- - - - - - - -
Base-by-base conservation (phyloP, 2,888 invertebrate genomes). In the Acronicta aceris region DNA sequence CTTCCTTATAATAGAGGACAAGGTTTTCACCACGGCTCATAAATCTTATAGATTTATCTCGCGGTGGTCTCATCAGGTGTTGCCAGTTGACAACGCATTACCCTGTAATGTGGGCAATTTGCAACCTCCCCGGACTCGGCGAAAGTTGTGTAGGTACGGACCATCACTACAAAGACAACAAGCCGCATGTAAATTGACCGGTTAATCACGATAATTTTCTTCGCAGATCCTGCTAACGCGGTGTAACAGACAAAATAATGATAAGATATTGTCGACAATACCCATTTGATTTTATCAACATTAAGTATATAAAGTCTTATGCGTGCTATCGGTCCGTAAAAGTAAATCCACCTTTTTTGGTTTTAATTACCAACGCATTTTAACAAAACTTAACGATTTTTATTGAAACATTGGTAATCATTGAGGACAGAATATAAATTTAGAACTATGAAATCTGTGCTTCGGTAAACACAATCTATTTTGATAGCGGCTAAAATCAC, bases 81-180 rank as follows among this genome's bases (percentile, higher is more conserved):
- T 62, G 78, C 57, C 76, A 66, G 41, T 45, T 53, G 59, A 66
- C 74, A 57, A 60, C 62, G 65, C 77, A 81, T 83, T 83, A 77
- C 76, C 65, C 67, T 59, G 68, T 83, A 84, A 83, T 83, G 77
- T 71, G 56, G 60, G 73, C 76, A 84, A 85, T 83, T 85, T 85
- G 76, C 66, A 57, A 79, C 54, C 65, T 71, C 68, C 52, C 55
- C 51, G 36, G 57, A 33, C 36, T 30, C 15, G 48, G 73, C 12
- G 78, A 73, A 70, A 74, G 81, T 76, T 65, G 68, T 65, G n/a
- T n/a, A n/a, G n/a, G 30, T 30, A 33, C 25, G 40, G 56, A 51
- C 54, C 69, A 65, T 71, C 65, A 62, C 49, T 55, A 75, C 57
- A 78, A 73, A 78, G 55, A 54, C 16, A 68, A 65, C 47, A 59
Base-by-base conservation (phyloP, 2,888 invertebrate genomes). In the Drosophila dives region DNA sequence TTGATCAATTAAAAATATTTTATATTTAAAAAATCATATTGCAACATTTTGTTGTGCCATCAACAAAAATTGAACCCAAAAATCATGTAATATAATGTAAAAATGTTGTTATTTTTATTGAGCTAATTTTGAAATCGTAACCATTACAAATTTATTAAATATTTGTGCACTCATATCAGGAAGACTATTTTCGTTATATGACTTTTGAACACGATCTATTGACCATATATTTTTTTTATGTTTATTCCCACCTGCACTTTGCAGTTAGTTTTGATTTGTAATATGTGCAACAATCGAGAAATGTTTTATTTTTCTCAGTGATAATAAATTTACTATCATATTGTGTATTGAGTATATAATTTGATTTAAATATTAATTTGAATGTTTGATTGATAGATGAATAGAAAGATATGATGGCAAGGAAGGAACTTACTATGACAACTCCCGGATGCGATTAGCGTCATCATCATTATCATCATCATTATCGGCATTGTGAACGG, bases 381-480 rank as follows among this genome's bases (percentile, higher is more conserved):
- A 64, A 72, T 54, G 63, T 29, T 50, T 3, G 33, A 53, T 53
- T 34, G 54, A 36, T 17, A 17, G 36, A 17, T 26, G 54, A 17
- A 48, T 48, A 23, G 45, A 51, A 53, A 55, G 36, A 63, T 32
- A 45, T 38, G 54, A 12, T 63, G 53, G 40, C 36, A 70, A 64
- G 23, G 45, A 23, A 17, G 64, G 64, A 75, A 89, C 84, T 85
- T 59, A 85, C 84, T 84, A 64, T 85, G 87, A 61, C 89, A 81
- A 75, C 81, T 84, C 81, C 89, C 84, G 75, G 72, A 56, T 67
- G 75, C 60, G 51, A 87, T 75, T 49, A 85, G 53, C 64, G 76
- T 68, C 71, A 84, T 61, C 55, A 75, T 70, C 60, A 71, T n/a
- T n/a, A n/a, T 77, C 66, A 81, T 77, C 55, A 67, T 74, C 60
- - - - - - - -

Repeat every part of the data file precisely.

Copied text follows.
Base-by-base conservation (phyloP, 2,888 invertebrate genomes). In the Acronicta aceris region DNA sequence CTTCCTTATAATAGAGGACAAGGTTTTCACCACGGCTCATAAATCTTATAGATTTATCTCGCGGTGGTCTCATCAGGTGTTGCCAGTTGACAACGCATTACCCTGTAATGTGGGCAATTTGCAACCTCCCCGGACTCGGCGAAAGTTGTGTAGGTACGGACCATCACTACAAAGACAACAAGCCGCATGTAAATTGACCGGTTAATCACGATAATTTTCTTCGCAGATCCTGCTAACGCGGTGTAACAGACAAAATAATGATAAGATATTGTCGACAATACCCATTTGATTTTATCAACATTAAGTATATAAAGTCTTATGCGTGCTATCGGTCCGTAAAAGTAAATCCACCTTTTTTGGTTTTAATTACCAACGCATTTTAACAAAACTTAACGATTTTTATTGAAACATTGGTAATCATTGAGGACAGAATATAAATTTAGAACTATGAAATCTGTGCTTCGGTAAACACAATCTATTTTGATAGCGGCTAAAATCAC, bases 81-180 rank as follows among this genome's bases (percentile, higher is more conserved):
- T 62, G 78, C 57, C 76, A 66, G 41, T 45, T 53, G 59, A 66
- C 74, A 57, A 60, C 62, G 65, C 77, A 81, T 83, T 83, A 77
- C 76, C 65, C 67, T 59, G 68, T 83, A 84, A 83, T 83, G 77
- T 71, G 56, G 60, G 73, C 76, A 84, A 85, T 83, T 85, T 85
- G 76, C 66, A 57, A 79, C 54, C 65, T 71, C 68, C 52, C 55
- C 51, G 36, G 57, A 33, C 36, T 30, C 15, G 48, G 73, C 12
- G 78, A 73, A 70, A 74, G 81, T 76, T 65, G 68, T 65, G n/a
- T n/a, A n/a, G n/a, G 30, T 30, A 33, C 25, G 40, G 56, A 51
- C 54, C 69, A 65, T 71, C 65, A 62, C 49, T 55, A 75, C 57
- A 78, A 73, A 78, G 55, A 54, C 16, A 68, A 65, C 47, A 59
Base-by-base conservation (phyloP, 2,888 invertebrate genomes). In the Drosophila dives region DNA sequence TTGATCAATTAAAAATATTTTATATTTAAAAAATCATATTGCAACATTTTGTTGTGCCATCAACAAAAATTGAACCCAAAAATCATGTAATATAATGTAAAAATGTTGTTATTTTTATTGAGCTAATTTTGAAATCGTAACCATTACAAATTTATTAAATATTTGTGCACTCATATCAGGAAGACTATTTTCGTTATATGACTTTTGAACACGATCTATTGACCATATATTTTTTTTATGTTTATTCCCACCTGCACTTTGCAGTTAGTTTTGATTTGTAATATGTGCAACAATCGAGAAATGTTTTATTTTTCTCAGTGATAATAAATTTACTATCATATTGTGTATTGAGTATATAATTTGATTTAAATATTAATTTGAATGTTTGATTGATAGATGAATAGAAAGATATGATGGCAAGGAAGGAACTTACTATGACAACTCCCGGATGCGATTAGCGTCATCATCATTATCATCATCATTATCGGCATTGTGAACGG, bases 381-480 rank as follows among this genome's bases (percentile, higher is more conserved):
- A 64, A 72, T 54, G 63, T 29, T 50, T 3, G 33, A 53, T 53
- T 34, G 54, A 36, T 17, A 17, G 36, A 17, T 26, G 54, A 17
- A 48, T 48, A 23, G 45, A 51, A 53, A 55, G 36, A 63, T 32
- A 45, T 38, G 54, A 12, T 63, G 53, G 40, C 36, A 70, A 64
- G 23, G 45, A 23, A 17, G 64, G 64, A 75, A 89, C 84, T 85
- T 59, A 85, C 84, T 84, A 64, T 85, G 87, A 61, C 89, A 81
- A 75, C 81, T 84, C 81, C 89, C 84, G 75, G 72, A 56, T 67
- G 75, C 60, G 51, A 87, T 75, T 49, A 85, G 53, C 64, G 76
- T 68, C 71, A 84, T 61, C 55, A 75, T 70, C 60, A 71, T n/a
- T n/a, A n/a, T 77, C 66, A 81, T 77, C 55, A 67, T 74, C 60